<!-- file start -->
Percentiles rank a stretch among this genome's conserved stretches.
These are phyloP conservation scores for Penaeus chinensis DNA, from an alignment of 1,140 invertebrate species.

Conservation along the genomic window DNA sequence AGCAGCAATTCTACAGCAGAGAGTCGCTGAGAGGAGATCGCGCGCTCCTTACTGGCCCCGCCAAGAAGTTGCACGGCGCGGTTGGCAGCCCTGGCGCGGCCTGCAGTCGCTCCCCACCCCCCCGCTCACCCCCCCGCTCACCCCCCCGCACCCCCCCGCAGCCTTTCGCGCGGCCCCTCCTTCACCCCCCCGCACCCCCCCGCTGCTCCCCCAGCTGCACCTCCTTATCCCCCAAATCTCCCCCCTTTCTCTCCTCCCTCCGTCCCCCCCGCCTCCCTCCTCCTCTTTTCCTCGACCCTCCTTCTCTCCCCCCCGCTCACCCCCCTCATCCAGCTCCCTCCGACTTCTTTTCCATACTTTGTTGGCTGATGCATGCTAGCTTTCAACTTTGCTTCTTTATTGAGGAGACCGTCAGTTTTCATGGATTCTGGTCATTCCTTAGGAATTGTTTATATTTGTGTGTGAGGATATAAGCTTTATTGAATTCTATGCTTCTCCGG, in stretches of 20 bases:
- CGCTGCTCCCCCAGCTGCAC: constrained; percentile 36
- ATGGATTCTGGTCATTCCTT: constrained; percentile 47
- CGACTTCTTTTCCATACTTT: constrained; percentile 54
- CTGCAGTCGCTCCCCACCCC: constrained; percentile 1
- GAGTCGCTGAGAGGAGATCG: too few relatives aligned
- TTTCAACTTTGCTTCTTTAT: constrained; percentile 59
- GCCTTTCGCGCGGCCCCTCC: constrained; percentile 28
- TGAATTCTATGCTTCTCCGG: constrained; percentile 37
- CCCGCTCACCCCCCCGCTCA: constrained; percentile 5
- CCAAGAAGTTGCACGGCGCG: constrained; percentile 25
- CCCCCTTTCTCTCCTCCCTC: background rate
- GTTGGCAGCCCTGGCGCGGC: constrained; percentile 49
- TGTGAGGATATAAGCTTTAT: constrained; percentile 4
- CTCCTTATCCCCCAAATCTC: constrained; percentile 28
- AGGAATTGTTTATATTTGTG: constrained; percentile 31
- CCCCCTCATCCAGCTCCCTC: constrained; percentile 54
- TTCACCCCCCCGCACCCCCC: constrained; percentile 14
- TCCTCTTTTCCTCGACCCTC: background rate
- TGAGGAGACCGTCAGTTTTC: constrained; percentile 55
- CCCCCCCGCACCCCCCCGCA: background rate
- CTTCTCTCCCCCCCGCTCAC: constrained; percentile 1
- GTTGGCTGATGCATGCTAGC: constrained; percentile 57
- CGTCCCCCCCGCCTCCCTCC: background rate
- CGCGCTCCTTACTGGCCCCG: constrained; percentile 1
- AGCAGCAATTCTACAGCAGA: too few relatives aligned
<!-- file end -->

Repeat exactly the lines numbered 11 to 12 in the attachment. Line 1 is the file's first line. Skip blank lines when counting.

- TGAATTCTATGCTTCTCCGG: constrained; percentile 37
- CCCGCTCACCCCCCCGCTCA: constrained; percentile 5